The UK car industry has put forward five automotive priorities that it wants the next government to address over the next five years – and they include securing continued access to the European single market following Brexit.
The report has been issued by the Society of Motor Manufacturers & Traders (SMMT) in the run-up to the general election on 8 June.
As well as reaching a new trade agreement with the European Union (EU), the list includes: ensuring a globally competitive business environment; the development of a long-term industrial strategy that specifically addresses automotive; support for sustainable mobility and ultra-low emission vehicles (ULEVs); and policies to ensure the country benefits from developments in connected mobility.
Mike Hawes, the chief executive of the SMMT, said: “British car manufacturing remains in good health with the production outlook still very positive and significant new models due to go into UK production shortly.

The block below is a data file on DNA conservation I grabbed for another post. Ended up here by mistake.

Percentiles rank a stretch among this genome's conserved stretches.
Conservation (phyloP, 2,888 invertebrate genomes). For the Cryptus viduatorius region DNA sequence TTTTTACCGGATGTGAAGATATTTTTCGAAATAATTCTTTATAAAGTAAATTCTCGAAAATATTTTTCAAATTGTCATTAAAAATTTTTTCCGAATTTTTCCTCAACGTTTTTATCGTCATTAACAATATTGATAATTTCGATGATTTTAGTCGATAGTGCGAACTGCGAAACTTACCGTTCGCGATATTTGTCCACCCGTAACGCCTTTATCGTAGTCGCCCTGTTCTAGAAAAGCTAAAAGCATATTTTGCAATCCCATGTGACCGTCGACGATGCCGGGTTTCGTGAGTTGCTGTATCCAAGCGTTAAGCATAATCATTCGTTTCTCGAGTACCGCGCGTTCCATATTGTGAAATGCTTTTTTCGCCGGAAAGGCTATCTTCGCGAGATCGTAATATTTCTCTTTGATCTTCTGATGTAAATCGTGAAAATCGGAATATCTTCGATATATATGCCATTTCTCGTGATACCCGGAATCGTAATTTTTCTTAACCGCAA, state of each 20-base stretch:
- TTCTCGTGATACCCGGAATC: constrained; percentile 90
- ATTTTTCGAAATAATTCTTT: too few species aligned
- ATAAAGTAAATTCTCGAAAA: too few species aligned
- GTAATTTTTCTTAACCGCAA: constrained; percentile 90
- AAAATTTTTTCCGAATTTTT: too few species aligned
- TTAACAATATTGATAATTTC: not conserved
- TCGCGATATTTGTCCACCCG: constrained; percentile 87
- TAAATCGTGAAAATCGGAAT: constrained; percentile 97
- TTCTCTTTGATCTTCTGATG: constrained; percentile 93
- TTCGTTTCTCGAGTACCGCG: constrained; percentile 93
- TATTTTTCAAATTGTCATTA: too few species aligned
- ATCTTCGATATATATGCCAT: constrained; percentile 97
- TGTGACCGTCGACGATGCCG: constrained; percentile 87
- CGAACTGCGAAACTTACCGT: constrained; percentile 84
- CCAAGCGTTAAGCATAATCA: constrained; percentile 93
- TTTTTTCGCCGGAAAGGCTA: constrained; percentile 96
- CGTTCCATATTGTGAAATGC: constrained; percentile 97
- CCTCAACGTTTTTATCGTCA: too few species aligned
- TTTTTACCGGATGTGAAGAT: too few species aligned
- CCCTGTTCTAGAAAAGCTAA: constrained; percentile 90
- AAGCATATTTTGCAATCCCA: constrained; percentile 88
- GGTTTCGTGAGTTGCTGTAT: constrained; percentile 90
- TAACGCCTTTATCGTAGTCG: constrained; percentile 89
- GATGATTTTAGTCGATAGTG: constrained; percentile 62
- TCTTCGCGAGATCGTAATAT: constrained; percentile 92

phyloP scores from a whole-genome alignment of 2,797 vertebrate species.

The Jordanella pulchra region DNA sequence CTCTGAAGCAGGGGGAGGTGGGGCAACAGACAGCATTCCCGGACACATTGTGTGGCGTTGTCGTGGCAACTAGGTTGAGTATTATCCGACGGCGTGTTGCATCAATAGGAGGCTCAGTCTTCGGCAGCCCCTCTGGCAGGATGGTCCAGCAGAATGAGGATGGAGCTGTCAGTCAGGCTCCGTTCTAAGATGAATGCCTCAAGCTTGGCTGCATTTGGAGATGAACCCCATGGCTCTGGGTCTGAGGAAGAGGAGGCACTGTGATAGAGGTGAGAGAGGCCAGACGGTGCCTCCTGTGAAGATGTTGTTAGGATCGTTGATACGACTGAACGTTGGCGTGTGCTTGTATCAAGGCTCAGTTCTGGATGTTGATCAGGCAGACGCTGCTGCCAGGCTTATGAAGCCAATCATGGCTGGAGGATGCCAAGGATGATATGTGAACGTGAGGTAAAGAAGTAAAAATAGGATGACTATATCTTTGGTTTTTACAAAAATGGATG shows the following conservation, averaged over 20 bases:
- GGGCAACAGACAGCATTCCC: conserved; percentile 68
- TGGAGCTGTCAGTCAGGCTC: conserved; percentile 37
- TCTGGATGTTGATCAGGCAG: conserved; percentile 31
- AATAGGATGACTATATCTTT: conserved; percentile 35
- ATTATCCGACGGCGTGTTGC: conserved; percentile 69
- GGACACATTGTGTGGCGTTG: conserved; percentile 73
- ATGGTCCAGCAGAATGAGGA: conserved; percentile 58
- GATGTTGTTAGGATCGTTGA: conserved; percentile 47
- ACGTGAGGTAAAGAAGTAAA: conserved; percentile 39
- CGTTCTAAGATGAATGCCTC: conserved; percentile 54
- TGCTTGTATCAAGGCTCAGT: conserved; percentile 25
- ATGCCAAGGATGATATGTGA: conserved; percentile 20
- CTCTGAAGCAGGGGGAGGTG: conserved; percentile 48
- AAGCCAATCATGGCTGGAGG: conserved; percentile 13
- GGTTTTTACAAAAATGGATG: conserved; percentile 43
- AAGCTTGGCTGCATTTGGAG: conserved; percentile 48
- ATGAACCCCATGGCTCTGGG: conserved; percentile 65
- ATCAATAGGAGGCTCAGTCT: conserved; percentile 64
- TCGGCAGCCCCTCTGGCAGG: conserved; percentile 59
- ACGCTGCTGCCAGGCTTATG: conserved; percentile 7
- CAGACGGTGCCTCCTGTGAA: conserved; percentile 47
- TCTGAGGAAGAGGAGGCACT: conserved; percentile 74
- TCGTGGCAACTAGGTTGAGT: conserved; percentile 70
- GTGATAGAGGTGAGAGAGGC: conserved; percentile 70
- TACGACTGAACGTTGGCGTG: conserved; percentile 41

“To guarantee future growth and investment into our industry and its vital supply chain, however, we need the next government to safeguard the conditions that have made us globally competitive, keeping us open and trading and delivering an ambitious industrial strategy for our sector.”
A total of 1.7 million cars were built in the UK in 2016, an increase of 8.5% from 2015 and the highest output since 1999. The automotive industry accounts for 12% of total UK exports.
SMMT reiterates Brexit threat
The SMMT has repeatedly warned of the potential harm to the UK car industry if access to the European single market is not reached post-Brexit. Figures show that 57.5% of cars exported from the UK in 2015 went to the EU, with 81.8% of cars imported into Britain originating from there.